Loretta Lou, Department of Sociology, University of Warwick
Decades of unrestrained development has led to some serious environmental problems in China and Taiwan today. While sustainable development and effective enforcement of pollution control remain a challenging task for both governments, we begin to see a variety of creative responses from the bottom-up.
In this Toxic News issue, we feature four articles that discuss such endeavours in detail. The first article by Yu-Rong Joy Liu describes the complex mix of pride and bitterness among communities that live in or near coal-mining sites in Shanxi, China. She examines how local residents articulated their circumstances and re-fashioned their identities in relation to the central government’s ‘War on Air Pollution’ and ‘Ecological Civilization’.
The second article by Lu Zhijian, an NGO worker and former Water Quality Inspector in China, provides valuable insight into water monitoring in the country and calls for collective actions to protect our water sources as it is clear that state-of-the-art water purification technologies are by no means a panacea for water pollution.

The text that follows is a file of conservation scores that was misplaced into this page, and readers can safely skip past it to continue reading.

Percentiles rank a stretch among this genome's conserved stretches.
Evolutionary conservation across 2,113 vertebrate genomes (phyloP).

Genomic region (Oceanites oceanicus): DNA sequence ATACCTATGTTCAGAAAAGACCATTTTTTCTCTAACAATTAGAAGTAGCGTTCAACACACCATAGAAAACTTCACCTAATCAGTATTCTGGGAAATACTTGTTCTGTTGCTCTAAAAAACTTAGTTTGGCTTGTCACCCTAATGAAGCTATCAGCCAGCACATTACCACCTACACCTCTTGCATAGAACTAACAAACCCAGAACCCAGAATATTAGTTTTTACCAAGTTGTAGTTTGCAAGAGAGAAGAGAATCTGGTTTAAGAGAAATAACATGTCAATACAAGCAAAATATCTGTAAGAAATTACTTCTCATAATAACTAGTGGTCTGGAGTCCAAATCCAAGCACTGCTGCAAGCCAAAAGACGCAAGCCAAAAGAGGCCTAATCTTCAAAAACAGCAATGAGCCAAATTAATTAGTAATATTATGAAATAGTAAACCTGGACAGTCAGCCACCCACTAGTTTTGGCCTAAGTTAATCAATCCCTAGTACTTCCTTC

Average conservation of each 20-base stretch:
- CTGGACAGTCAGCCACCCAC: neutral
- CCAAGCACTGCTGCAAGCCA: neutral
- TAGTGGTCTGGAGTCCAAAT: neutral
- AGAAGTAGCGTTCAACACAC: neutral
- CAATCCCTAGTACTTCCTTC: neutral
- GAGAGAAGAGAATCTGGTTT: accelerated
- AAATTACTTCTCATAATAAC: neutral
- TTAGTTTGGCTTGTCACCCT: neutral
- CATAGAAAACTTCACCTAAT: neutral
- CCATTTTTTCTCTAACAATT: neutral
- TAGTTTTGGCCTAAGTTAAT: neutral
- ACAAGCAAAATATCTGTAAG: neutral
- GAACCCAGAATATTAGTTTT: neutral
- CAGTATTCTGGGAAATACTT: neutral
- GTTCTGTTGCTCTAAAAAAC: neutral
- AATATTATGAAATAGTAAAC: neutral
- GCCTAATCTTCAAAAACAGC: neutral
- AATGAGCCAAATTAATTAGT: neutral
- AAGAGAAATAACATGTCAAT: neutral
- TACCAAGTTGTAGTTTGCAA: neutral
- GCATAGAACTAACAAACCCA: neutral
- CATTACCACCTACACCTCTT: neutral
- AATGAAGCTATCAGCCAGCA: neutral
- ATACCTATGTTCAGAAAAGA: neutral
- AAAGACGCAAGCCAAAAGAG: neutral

Our third article by Adam Liebman reviews Jiu-Liang Wang’s influential documentary Plastic China, which depicts the everyday joys and suffering of waste sorting and the complex relations between waste, value, labour, and justice.
Finally, my own contribution introduces Taiwanese rock band Sheng-Xiang & Band and their successful album Village Besieged – the world’s first music album about the human tragedies of petrochemical pollution. From villagers to water gatekeeper and filmmaker to musicians, I hope this issue showcases the diverse responses to toxic pollution and offers inspirations for future interventions.